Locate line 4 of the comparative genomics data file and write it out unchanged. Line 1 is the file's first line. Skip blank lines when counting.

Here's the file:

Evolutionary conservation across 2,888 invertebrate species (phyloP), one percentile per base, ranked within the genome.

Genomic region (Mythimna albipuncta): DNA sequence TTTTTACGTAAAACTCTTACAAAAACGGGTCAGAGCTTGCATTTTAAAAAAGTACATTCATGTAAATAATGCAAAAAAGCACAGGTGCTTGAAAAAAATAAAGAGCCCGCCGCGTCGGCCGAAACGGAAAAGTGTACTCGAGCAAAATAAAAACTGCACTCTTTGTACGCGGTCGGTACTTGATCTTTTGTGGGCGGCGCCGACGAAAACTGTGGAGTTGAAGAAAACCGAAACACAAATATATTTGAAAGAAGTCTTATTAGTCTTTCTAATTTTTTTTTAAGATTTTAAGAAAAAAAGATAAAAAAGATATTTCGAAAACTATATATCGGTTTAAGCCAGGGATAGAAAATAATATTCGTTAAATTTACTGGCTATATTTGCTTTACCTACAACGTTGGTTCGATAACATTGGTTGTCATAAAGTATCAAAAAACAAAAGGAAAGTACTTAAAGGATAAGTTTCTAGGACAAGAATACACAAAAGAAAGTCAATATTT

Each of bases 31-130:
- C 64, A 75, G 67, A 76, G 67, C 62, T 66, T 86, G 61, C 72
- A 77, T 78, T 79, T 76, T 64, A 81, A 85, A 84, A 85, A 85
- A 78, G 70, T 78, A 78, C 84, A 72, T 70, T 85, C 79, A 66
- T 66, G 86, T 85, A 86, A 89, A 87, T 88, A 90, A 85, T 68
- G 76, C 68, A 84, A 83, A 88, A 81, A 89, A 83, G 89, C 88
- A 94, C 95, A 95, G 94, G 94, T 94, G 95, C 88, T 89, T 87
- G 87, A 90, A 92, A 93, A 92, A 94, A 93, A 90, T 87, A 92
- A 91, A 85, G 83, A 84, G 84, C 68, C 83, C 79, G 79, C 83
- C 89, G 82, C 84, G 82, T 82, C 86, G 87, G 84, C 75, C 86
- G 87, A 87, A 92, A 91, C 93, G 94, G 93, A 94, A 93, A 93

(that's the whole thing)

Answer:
- C 64, A 75, G 67, A 76, G 67, C 62, T 66, T 86, G 61, C 72